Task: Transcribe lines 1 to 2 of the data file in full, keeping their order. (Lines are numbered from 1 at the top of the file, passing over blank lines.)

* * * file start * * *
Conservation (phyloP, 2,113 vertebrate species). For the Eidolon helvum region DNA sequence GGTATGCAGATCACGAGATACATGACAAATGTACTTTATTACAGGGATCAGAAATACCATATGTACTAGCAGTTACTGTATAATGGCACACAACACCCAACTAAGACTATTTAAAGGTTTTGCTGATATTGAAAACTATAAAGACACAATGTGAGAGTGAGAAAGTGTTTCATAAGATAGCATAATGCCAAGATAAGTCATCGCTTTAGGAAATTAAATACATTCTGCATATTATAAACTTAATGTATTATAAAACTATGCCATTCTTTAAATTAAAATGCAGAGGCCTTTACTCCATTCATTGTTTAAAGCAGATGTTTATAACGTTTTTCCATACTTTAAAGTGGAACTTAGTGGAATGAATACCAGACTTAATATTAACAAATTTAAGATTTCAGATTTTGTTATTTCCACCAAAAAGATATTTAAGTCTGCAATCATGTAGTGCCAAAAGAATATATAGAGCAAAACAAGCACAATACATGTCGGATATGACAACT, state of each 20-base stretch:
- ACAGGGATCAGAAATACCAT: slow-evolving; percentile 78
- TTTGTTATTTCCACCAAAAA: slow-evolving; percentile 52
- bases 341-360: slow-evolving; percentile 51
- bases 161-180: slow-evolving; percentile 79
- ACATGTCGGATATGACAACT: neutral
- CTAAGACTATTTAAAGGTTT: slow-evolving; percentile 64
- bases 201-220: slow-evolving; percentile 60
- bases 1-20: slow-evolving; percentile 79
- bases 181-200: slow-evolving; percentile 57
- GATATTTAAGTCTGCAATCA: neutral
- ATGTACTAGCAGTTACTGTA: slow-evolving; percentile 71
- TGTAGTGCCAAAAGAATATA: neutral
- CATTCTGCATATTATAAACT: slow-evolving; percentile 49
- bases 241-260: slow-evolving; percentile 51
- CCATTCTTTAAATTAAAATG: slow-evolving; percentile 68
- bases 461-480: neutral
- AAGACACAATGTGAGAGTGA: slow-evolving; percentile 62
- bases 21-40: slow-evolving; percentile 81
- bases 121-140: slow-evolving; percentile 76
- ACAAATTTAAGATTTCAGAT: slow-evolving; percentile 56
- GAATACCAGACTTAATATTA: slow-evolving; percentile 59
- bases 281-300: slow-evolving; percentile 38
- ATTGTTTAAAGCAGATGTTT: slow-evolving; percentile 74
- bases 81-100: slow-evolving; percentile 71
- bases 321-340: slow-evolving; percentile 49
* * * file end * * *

Conservation (phyloP, 2,113 vertebrate species). For the Eidolon helvum region DNA sequence GGTATGCAGATCACGAGATACATGACAAATGTACTTTATTACAGGGATCAGAAATACCATATGTACTAGCAGTTACTGTATAATGGCACACAACACCCAACTAAGACTATTTAAAGGTTTTGCTGATATTGAAAACTATAAAGACACAATGTGAGAGTGAGAAAGTGTTTCATAAGATAGCATAATGCCAAGATAAGTCATCGCTTTAGGAAATTAAATACATTCTGCATATTATAAACTTAATGTATTATAAAACTATGCCATTCTTTAAATTAAAATGCAGAGGCCTTTACTCCATTCATTGTTTAAAGCAGATGTTTATAACGTTTTTCCATACTTTAAAGTGGAACTTAGTGGAATGAATACCAGACTTAATATTAACAAATTTAAGATTTCAGATTTTGTTATTTCCACCAAAAAGATATTTAAGTCTGCAATCATGTAGTGCCAAAAGAATATATAGAGCAAAACAAGCACAATACATGTCGGATATGACAACT, state of each 20-base stretch:
- ACAGGGATCAGAAATACCAT: slow-evolving; percentile 78